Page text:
Customer satisfaction surveys are an outstanding way to measure not only how happy your customers are with you but also gauge how you look in their eyes.
Consider a customer satisfaction survey as your company's report card.
What area needs the most improvement? The least?
With an awesome customer satisfaction survey, you'll gain insight into your company's reputation, customer loyalty rates, and, in some cases, learn more about your company than you ever knew before.
Start at the End
What do you hope to gain from this online survey? What is the focus? Or, more to the point, what is the one truth do you want to learn?
Without a clear picture on what particular data you're looking for, then crafting a survey will be more difficult and, frankly, irritating to your customers.
Do you want to find out about how well your customer service department is doing? What about learning about the last purchase your customer made?
Whatever your goal is, spell it out. Focus on learning one thing instead of throwing a smorgasbord of unrelated questions out at your customers.
Figure out Your Rating System
Whether you're going to offer your customers multiple choice answers or ask them to plot their responses on a scale (say, 1 – 10), the important thing to keep in mind that the answers dictate what questions you're going to ask.
Some marketers swear by using different answer types (multiple choice and scale). This is a tricky strategy. Not only are you making your customers take more time out to fill out your survey, it'll be harder in the end to crunch your data. Make your answer types consistent throughout the entire online survey.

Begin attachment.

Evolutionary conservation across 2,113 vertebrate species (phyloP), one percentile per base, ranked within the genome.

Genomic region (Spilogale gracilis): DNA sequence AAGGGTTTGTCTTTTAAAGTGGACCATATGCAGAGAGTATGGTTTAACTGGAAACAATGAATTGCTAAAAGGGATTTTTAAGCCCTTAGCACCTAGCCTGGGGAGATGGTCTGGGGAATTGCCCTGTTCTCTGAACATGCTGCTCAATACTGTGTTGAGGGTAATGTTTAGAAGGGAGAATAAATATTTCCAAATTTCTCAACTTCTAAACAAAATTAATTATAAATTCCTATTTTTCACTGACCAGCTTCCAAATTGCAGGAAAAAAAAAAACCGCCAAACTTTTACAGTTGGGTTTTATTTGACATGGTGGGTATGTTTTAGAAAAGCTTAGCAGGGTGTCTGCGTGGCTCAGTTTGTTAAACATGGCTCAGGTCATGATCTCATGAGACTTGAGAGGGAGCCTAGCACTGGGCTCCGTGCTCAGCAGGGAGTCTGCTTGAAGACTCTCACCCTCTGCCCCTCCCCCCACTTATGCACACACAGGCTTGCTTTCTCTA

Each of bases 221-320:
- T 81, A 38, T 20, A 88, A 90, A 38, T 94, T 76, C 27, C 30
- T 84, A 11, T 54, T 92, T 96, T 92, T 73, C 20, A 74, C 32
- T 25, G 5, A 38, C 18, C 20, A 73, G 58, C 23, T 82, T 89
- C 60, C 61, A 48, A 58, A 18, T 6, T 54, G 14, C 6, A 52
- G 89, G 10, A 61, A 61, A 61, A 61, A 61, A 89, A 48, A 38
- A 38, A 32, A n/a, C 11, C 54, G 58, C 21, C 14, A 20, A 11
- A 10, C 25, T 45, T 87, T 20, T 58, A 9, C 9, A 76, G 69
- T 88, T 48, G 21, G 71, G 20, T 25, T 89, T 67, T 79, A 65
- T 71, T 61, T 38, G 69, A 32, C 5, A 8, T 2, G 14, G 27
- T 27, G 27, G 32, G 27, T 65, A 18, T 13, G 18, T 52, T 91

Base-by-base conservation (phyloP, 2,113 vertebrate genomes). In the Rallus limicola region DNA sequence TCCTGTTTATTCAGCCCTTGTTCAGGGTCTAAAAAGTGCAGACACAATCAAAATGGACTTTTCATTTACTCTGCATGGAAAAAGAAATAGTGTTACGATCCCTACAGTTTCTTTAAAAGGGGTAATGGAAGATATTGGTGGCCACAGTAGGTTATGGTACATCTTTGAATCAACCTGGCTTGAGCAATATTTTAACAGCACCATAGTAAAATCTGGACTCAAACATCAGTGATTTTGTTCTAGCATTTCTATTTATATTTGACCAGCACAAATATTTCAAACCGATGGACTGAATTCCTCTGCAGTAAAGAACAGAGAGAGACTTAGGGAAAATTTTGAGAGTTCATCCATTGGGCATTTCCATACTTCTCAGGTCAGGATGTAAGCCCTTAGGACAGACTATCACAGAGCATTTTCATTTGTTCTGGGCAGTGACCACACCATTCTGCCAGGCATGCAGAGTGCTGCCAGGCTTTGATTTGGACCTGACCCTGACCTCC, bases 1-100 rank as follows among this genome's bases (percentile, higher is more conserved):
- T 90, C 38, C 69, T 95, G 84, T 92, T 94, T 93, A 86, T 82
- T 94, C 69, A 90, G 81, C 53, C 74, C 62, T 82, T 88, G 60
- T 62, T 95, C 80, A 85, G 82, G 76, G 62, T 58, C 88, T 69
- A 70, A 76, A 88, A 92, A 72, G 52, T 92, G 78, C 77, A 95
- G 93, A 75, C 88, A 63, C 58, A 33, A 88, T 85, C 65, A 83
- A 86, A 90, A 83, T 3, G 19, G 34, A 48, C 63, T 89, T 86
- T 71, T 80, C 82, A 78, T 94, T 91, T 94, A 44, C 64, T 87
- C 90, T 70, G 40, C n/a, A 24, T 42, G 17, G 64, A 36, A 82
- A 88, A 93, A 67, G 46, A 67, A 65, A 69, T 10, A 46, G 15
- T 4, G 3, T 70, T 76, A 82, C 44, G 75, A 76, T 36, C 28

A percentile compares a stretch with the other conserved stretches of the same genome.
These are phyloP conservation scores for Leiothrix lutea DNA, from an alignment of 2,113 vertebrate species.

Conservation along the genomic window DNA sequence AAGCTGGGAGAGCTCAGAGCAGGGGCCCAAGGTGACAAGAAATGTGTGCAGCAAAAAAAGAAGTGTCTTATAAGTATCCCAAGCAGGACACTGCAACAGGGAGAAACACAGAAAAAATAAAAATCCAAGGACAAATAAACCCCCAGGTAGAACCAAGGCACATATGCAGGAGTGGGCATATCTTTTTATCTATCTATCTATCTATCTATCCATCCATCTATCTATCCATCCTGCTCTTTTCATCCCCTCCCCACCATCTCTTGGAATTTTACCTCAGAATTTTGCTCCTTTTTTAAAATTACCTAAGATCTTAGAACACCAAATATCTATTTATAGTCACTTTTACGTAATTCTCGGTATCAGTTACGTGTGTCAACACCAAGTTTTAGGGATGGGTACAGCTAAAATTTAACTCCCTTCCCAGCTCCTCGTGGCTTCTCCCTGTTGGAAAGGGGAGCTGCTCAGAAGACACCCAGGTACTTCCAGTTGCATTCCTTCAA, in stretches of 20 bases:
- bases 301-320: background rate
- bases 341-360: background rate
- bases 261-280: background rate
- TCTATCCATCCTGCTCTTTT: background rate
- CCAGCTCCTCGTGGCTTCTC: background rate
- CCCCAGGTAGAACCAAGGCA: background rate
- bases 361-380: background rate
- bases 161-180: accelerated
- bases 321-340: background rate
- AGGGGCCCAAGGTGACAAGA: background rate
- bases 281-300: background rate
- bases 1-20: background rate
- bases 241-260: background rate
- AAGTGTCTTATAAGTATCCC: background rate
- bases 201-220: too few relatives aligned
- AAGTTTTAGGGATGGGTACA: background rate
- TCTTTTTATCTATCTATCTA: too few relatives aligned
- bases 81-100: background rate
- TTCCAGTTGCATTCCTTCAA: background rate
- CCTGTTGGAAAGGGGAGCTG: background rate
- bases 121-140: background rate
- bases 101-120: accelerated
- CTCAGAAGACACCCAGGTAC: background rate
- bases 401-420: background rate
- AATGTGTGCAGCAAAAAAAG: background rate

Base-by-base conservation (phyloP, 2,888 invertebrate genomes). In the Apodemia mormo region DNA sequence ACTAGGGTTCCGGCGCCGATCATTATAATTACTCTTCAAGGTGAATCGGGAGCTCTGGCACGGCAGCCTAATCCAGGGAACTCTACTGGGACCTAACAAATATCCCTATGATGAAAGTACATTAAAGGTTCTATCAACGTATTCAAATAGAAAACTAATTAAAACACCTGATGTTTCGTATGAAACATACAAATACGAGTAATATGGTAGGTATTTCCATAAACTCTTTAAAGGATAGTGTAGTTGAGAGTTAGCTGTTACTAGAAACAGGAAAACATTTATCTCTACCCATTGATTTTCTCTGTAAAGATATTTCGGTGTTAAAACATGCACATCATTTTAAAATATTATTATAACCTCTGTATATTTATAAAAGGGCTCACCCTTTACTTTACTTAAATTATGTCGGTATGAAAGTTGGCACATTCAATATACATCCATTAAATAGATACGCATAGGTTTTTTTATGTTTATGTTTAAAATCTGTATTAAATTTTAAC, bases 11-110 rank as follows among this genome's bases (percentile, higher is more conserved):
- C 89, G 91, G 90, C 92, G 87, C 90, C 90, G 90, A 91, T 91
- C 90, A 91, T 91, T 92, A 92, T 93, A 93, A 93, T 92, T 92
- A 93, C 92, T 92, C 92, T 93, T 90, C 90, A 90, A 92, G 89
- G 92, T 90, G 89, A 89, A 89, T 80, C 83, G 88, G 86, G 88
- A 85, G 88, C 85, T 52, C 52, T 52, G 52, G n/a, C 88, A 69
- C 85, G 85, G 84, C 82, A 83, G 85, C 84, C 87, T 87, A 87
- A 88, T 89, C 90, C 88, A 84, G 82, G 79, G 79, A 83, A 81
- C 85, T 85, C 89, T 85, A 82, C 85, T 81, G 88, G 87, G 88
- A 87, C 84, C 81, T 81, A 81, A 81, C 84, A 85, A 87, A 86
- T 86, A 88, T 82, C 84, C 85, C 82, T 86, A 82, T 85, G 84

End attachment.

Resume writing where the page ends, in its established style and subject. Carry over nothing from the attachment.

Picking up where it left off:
Now you've figured out what your focus is and have nailed down what answer types you're planning on using. Here comes the fun part: writing!
One of the pitfalls of online survey writing is to remove bias from the questions. To ensure that you're data accurately reflects what your customers actually think rather than what they think you want them to say is to write without subjectivity.
Sure! You already know that your products/business/sales team are awesome, so to write as if you're a stranger to them is challenging.
A simple and easy tip to be unbiased (even when you're not) is to write in the third person. This removes any sort of connection between you and your customer. For example, a sample question may read: "Please rate the quality of our customer service representatives."
Without even knowing it, this question is driving a relationship between you and your customer. People never like to speak ill of their friends even when they're disappointed.
But, if you remove "our" and replace it with your company's name, that bias is immediately eliminated.